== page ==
Oh, Wheeling. Once one of the primary cities in the Commonwealth of Virginia, and later the State of West Virginia, this rust-belt community has seemingly fallen on endless hard times. Despite the historic Centre Market, the West Virginia Independence Hall, and the famous Wheeling Suspension Bridge, you can’t but help think that the city is lacking in something.
Population? Perhaps, as it has fallen from a high of over 61,000 seventy years ago to just under 29,000 today.
Vibrancy? Maybe, as strolling through their seemingly dense downtown on a weekday afternoon met with few open businesses and even fewer pedestrians.
But I love Wheeling, for all of the grit and decay that it contains. For a community of its size and stature, and especially history, the city boosts an amazing collection of historic structures. Many Italianate row houses line the neighborhoods to the north and east that are typically found in the major east coast cities, and tall, brick buildings dominate the skyline, unbroken by the hideous glass and steel towers of the later 20th-century. Pockmarked are the treasures of any city: well, kept-up side streets, well-crafted school buildings and an aura of friendliness that helps give Wheeling the nickname, “The Friendly City.” The region also has a growing rail to trail network and an impressive park system, albeit some of it neglected. But while we were admiring a rail to trail conversion adjacent to the U.S. Route 250 freeway, we stumbled upon this sad gem.
If the exterior proclaims this as a symbol of Wheeling’s decline, the interior doesn’t help reverse the notion that some properties in this long-declining city have just been pushed the wayside. At some point, after the school closed, it was converted into a home for multiple businesses. A bathroom fixtures dealer, a state office and some rooms that were used primarily for storage kept this stately school active for quite a while, but it seems that the last occupant left about ten years ago.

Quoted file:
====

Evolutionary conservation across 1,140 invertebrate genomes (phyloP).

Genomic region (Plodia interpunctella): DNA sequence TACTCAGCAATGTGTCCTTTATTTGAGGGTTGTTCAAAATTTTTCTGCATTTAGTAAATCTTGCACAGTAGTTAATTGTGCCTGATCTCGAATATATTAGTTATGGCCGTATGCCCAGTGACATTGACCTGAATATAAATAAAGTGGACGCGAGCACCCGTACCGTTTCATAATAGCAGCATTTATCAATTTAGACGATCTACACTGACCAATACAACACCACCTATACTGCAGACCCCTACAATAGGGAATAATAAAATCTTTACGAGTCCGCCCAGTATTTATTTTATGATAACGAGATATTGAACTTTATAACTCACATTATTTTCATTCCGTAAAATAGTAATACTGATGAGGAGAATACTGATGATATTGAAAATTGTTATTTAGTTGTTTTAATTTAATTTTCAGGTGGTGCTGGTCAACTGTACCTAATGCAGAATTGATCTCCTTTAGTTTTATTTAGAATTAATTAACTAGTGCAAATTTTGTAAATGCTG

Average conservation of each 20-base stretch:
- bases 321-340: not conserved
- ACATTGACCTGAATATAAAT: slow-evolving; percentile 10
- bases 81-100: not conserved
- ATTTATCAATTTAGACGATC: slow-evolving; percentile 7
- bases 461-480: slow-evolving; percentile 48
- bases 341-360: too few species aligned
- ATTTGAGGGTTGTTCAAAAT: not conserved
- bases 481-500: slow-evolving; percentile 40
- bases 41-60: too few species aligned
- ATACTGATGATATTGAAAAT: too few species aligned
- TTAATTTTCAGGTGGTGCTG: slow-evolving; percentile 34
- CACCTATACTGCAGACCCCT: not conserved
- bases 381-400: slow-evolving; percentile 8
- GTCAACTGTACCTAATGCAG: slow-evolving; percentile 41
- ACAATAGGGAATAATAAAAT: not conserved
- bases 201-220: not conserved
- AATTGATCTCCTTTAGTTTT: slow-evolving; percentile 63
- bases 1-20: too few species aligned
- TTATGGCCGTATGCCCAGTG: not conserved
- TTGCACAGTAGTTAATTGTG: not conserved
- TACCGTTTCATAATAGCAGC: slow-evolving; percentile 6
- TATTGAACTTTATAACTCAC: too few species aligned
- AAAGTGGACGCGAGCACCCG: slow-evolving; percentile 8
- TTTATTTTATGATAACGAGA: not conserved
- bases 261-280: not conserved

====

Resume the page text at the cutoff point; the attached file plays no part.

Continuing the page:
During the afternoon, after a hearty lunch at a downtown pizzeria, we discovered three factories within minutes of each other, although the details of their history are vague at best. The first factory, which abuts a steep hillside in an isolated part of Ohio County, is at least five stories high and extends from the street back into the hill.
It became clear from the deterioration and condition of the various floors that this factory was sealed off from the top-down. The first floor had paperwork and materials dating to the late 1980s, and the stairwell leading up to the second floor featured a floor door that was at one point locked and barricaded. Another set of steps led downward into stone cellars, although it was flooded and not accessible. The second floor was devoid of much of anything interesting, sans a stack of blueprints, various doors and a crude pinball machine. The third floor, which was also sealed at one point in the staircase, featured various sizable rooms built into the hillside that had obviously been abandoned for much longer than thirty years.
Water intrusion was much more evident on the third floor than anywhere else. Steel beams that held up the above floors were rusting through, and plaster finishes over brick walls were crumbling at the slightest touch.
This is unfortunately where the trip through this building ends. Two staircases lead to the fourth floor and further back into the hillside, but unfortunately, both are well sealed with wooden boards. A ladder, rotting and in very poor condition overall, leads through a hole in the floor to a crawlspace — possibly to an exit point on the fourth floor or elsewhere.
Finally, a trip is not complete without a stop at the impressive Schmulbach Brewery.
There are more photographs from the Schmulbach Brewery on the click-through. If you have any information on the school or three abandoned factories, where there is limited information available, please let me know in the comments below. Stay tuned for more updates from West Virginia, this time from Clarksburg and the southern reaches of the state!